IDEAS home Printed from
   My bibliography  Save this article

Advanced Mathematical Science of Ethnic Violence


  • Dion Harmon

    (New England Complex Systems Institute, USA)

  • May T. Lim

    (New England Complex Systems Institute, USA)

  • Yaneer Bar-Yam

    (New England Complex Systems Institute, USA,


Advancing peace and conflict studies into a quantitative science requires advanced mathematical methods and concepts. Lim, Metzler and Bar-Yam (2007, “LMB†) provide a wavelet based method for predicting the location of violence in a country based upon the hypothesis that well mixed or well separated groups do not engage in violence, but intermediate sized groups without clear boundaries between them do. Wiedmann and Toft (2010, “WT†) consider the remarkable quantitative success of LMB and question whether the methods used correctly evaluate their effectiveness. Here we provide some additional tests to address questions raised by WT. We confirm the quantitative success of LMB. Moreover, despite claiming to criticize LMB’s policy implications that suggest the separation of groups as a method of promoting peace, WT affirm that homogenous populations are not susceptible to violence. WT’s statement itself could be used to motivate a policy of separation. In contrast, LMB provide scientific precision that can guide policy makers in a choice of policy options in terms of geographical distributions and political boundaries, or the alternative of promoting the mixing of ethnic populations. Here we point to additional scientific support for the key policy implications.

Suggested Citation

  • Dion Harmon & May T. Lim & Yaneer Bar-Yam, 2010. "Advanced Mathematical Science of Ethnic Violence," Conflict Management and Peace Science, Peace Science Society (International), vol. 27(2), pages 177-185, April.
  • Handle: RePEc:sae:compsc:v:27:y:2010:i:2:p:177-185

    Download full text from publisher

    File URL:
    Download Restriction: no

    References listed on IDEAS

    1. Daniel G. Arce M. & Todd Sandler, 2005. "Counterterrorism," Journal of Conflict Resolution, Peace Science Society (International), vol. 49(2), pages 183-200, April.
    2. B. Peter Rosendorff & Todd Sandler, 2004. "Too Much of a Good Thing?," Journal of Conflict Resolution, Peace Science Society (International), vol. 48(5), pages 657-671, October.
    3. Carlos Pestana Barros, 2003. "An intervention analysis of terrorism: The spanish eta case," Defence and Peace Economics, Taylor & Francis Journals, vol. 14(6), pages 401-412.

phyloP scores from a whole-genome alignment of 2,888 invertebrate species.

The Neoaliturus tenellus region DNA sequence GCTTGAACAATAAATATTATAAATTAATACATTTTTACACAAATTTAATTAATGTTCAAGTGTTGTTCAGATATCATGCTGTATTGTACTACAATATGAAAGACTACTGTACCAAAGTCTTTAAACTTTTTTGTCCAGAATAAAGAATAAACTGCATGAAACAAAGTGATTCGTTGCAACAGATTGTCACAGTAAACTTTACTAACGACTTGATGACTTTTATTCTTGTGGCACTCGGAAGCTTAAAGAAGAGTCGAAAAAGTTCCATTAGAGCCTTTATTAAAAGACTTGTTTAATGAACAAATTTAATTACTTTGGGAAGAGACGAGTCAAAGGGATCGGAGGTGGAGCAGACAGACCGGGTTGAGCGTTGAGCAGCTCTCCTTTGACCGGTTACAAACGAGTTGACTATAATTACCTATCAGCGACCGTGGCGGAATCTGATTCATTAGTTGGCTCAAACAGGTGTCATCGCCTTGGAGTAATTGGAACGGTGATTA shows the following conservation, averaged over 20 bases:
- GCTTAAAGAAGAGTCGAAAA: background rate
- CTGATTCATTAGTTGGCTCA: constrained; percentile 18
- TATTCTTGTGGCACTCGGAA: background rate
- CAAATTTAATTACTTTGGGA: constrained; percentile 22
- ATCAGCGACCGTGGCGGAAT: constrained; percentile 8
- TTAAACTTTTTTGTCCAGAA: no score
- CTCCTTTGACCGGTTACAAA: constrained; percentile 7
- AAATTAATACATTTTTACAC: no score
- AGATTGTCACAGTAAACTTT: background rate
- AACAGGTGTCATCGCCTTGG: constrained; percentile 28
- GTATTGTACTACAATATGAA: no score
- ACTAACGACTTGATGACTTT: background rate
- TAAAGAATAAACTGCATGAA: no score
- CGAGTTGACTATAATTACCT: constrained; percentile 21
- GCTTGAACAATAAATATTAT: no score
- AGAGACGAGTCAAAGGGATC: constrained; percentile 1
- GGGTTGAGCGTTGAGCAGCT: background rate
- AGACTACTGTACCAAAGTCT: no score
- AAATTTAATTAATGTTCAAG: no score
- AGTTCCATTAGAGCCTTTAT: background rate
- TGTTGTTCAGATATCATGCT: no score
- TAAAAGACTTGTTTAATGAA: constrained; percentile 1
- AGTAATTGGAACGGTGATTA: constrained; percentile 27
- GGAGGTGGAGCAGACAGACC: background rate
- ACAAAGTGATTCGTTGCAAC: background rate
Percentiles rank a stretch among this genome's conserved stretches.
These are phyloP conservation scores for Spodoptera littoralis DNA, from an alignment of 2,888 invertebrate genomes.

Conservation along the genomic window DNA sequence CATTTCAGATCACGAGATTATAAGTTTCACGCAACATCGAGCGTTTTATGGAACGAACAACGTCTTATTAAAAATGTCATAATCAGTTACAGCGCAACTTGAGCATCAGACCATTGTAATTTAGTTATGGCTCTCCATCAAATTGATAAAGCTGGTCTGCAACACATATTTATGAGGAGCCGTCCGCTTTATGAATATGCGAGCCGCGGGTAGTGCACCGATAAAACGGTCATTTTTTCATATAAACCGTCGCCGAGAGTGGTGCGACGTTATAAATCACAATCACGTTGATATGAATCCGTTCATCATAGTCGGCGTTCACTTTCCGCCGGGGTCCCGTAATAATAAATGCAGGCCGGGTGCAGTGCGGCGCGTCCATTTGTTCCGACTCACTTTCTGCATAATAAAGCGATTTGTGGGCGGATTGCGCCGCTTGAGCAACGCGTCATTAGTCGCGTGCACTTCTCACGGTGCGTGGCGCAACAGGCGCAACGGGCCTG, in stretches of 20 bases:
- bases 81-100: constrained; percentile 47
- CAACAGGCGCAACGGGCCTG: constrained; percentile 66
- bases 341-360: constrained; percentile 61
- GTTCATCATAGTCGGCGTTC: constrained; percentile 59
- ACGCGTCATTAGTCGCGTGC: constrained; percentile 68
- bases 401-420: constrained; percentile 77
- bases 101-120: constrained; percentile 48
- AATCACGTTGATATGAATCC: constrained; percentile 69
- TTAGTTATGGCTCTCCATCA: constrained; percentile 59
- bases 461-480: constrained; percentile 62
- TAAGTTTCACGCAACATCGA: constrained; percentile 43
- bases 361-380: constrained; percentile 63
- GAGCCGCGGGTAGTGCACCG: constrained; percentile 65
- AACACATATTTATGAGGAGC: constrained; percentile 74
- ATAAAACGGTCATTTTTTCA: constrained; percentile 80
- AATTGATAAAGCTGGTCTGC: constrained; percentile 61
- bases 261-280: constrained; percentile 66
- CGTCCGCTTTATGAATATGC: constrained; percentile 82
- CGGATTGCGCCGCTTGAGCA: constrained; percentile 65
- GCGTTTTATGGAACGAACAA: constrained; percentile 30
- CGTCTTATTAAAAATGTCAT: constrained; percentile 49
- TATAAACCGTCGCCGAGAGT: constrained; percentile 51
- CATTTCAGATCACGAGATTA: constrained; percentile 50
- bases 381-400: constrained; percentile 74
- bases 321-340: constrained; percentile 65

4. Drakos, Konstantinos & Kutan, Ali M., 2001. "Regional effects of terrorism on tourism: Evidence from three Mediterranean countries," ZEI Working Papers B 26-2001, University of Bonn, ZEI - Center for European Integration Studies.
    5. Carlos Pestana Barros & Luis Gil-Alana, 2006. "Eta: A Persistent Phenomenon," Defence and Peace Economics, Taylor & Francis Journals, vol. 17(2), pages 95-116.
    6. Joao Ricardo Faria & Daniel Arce, 2005. "Terror Support And Recruitment," Defence and Peace Economics, Taylor & Francis Journals, vol. 16(4), pages 263-273.
    Full references (including those not matched with items on IDEAS)


    All material on this site has been provided by the respective publishers and authors. You can help correct errors and omissions. When requesting a correction, please mention this item's handle: RePEc:sae:compsc:v:27:y:2010:i:2:p:177-185. See general information about how to correct material in RePEc.

    For technical questions regarding this item, or to correct its authors, title, abstract, bibliographic or download information, contact: (SAGE Publications). General contact details of provider: .

    If you have authored this item and are not yet registered with RePEc, we encourage you to do it here. This allows to link your profile to this item. It also allows you to accept potential citations to this item that we are uncertain about.

    We have no references for this item. You can help adding them by using this form .

    If you know of missing items citing this one, you can help us creating those links by adding the relevant references in the same way as above, for each refering item. If you are a registered author of this item, you may also want to check the "citations" tab in your RePEc Author Service profile, as there may be some citations waiting for confirmation.

    Please note that corrections may take a couple of weeks to filter through the various RePEc services.

    IDEAS is a RePEc service hosted by the Research Division of the Federal Reserve Bank of St. Louis . RePEc uses bibliographic data supplied by the respective publishers.